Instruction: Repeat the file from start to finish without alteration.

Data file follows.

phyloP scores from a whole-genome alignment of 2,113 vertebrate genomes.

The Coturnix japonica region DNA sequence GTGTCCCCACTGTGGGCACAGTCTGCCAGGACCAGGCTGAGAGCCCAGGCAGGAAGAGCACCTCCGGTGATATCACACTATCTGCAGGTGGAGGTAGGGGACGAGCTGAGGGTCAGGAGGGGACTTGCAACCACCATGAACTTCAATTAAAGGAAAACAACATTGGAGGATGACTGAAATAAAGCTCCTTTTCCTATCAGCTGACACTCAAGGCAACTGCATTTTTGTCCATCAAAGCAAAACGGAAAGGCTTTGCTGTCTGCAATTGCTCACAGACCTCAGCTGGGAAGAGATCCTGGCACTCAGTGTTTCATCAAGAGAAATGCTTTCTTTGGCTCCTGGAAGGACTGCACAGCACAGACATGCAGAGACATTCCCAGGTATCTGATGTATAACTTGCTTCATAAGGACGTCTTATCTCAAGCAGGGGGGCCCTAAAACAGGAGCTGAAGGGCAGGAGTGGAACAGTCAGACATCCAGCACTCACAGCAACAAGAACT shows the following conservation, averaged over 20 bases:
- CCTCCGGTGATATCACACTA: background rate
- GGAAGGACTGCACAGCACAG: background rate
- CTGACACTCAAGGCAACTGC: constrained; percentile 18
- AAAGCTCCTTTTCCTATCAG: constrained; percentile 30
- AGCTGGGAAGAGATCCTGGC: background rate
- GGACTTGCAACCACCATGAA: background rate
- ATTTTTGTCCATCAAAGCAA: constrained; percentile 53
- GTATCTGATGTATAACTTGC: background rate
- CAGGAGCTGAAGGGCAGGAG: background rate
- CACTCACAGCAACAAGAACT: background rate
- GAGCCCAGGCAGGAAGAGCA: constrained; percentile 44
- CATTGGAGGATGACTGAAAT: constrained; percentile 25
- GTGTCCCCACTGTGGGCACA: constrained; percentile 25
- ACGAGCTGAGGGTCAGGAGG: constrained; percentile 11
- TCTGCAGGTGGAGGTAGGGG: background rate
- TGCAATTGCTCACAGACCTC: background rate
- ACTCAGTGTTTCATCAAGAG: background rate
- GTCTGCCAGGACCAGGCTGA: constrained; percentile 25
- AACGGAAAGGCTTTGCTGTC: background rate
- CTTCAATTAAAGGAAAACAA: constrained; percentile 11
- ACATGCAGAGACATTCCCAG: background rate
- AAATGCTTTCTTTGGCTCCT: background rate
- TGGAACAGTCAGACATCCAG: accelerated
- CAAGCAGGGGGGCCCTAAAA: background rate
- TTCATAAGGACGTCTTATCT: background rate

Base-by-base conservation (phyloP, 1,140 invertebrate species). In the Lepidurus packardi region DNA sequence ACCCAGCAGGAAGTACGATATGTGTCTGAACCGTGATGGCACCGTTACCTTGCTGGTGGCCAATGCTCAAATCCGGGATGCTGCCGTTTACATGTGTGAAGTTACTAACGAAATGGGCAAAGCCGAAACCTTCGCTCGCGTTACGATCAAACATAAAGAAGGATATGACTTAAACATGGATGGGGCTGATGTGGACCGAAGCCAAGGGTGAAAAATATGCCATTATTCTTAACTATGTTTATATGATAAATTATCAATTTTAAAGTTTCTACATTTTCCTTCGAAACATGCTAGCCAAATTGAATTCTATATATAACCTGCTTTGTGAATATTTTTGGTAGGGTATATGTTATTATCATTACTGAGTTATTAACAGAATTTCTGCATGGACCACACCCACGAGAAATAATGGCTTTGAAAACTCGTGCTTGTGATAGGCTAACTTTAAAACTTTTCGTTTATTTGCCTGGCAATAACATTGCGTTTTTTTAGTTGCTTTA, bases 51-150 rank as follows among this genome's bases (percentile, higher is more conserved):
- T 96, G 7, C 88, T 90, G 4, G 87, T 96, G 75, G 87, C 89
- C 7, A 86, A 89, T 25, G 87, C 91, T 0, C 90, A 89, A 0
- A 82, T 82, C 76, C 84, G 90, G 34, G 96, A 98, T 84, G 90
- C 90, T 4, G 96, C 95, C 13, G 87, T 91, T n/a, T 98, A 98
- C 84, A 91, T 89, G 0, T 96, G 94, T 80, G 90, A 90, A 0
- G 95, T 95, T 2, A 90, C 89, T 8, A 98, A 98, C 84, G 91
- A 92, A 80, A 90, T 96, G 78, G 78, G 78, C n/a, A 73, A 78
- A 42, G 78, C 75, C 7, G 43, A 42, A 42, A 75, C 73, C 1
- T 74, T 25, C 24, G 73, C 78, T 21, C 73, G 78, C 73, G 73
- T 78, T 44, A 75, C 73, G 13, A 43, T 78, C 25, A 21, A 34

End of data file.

phyloP scores from a whole-genome alignment of 2,113 vertebrate genomes.

The Coturnix japonica region DNA sequence GTGTCCCCACTGTGGGCACAGTCTGCCAGGACCAGGCTGAGAGCCCAGGCAGGAAGAGCACCTCCGGTGATATCACACTATCTGCAGGTGGAGGTAGGGGACGAGCTGAGGGTCAGGAGGGGACTTGCAACCACCATGAACTTCAATTAAAGGAAAACAACATTGGAGGATGACTGAAATAAAGCTCCTTTTCCTATCAGCTGACACTCAAGGCAACTGCATTTTTGTCCATCAAAGCAAAACGGAAAGGCTTTGCTGTCTGCAATTGCTCACAGACCTCAGCTGGGAAGAGATCCTGGCACTCAGTGTTTCATCAAGAGAAATGCTTTCTTTGGCTCCTGGAAGGACTGCACAGCACAGACATGCAGAGACATTCCCAGGTATCTGATGTATAACTTGCTTCATAAGGACGTCTTATCTCAAGCAGGGGGGCCCTAAAACAGGAGCTGAAGGGCAGGAGTGGAACAGTCAGACATCCAGCACTCACAGCAACAAGAACT shows the following conservation, averaged over 20 bases:
- CCTCCGGTGATATCACACTA: background rate
- GGAAGGACTGCACAGCACAG: background rate
- CTGACACTCAAGGCAACTGC: constrained; percentile 18
- AAAGCTCCTTTTCCTATCAG: constrained; percentile 30
- AGCTGGGAAGAGATCCTGGC: background rate
- GGACTTGCAACCACCATGAA: background rate
- ATTTTTGTCCATCAAAGCAA: constrained; percentile 53
- GTATCTGATGTATAACTTGC: background rate
- CAGGAGCTGAAGGGCAGGAG: background rate
- CACTCACAGCAACAAGAACT: background rate
- GAGCCCAGGCAGGAAGAGCA: constrained; percentile 44
- CATTGGAGGATGACTGAAAT: constrained; percentile 25
- GTGTCCCCACTGTGGGCACA: constrained; percentile 25
- ACGAGCTGAGGGTCAGGAGG: constrained; percentile 11
- TCTGCAGGTGGAGGTAGGGG: background rate
- TGCAATTGCTCACAGACCTC: background rate
- ACTCAGTGTTTCATCAAGAG: background rate
- GTCTGCCAGGACCAGGCTGA: constrained; percentile 25
- AACGGAAAGGCTTTGCTGTC: background rate
- CTTCAATTAAAGGAAAACAA: constrained; percentile 11
- ACATGCAGAGACATTCCCAG: background rate
- AAATGCTTTCTTTGGCTCCT: background rate
- TGGAACAGTCAGACATCCAG: accelerated
- CAAGCAGGGGGGCCCTAAAA: background rate
- TTCATAAGGACGTCTTATCT: background rate

Base-by-base conservation (phyloP, 1,140 invertebrate species). In the Lepidurus packardi region DNA sequence ACCCAGCAGGAAGTACGATATGTGTCTGAACCGTGATGGCACCGTTACCTTGCTGGTGGCCAATGCTCAAATCCGGGATGCTGCCGTTTACATGTGTGAAGTTACTAACGAAATGGGCAAAGCCGAAACCTTCGCTCGCGTTACGATCAAACATAAAGAAGGATATGACTTAAACATGGATGGGGCTGATGTGGACCGAAGCCAAGGGTGAAAAATATGCCATTATTCTTAACTATGTTTATATGATAAATTATCAATTTTAAAGTTTCTACATTTTCCTTCGAAACATGCTAGCCAAATTGAATTCTATATATAACCTGCTTTGTGAATATTTTTGGTAGGGTATATGTTATTATCATTACTGAGTTATTAACAGAATTTCTGCATGGACCACACCCACGAGAAATAATGGCTTTGAAAACTCGTGCTTGTGATAGGCTAACTTTAAAACTTTTCGTTTATTTGCCTGGCAATAACATTGCGTTTTTTTAGTTGCTTTA, bases 51-150 rank as follows among this genome's bases (percentile, higher is more conserved):
- T 96, G 7, C 88, T 90, G 4, G 87, T 96, G 75, G 87, C 89
- C 7, A 86, A 89, T 25, G 87, C 91, T 0, C 90, A 89, A 0
- A 82, T 82, C 76, C 84, G 90, G 34, G 96, A 98, T 84, G 90
- C 90, T 4, G 96, C 95, C 13, G 87, T 91, T n/a, T 98, A 98
- C 84, A 91, T 89, G 0, T 96, G 94, T 80, G 90, A 90, A 0
- G 95, T 95, T 2, A 90, C 89, T 8, A 98, A 98, C 84, G 91
- A 92, A 80, A 90, T 96, G 78, G 78, G 78, C n/a, A 73, A 78
- A 42, G 78, C 75, C 7, G 43, A 42, A 42, A 75, C 73, C 1
- T 74, T 25, C 24, G 73, C 78, T 21, C 73, G 78, C 73, G 73
- T 78, T 44, A 75, C 73, G 13, A 43, T 78, C 25, A 21, A 34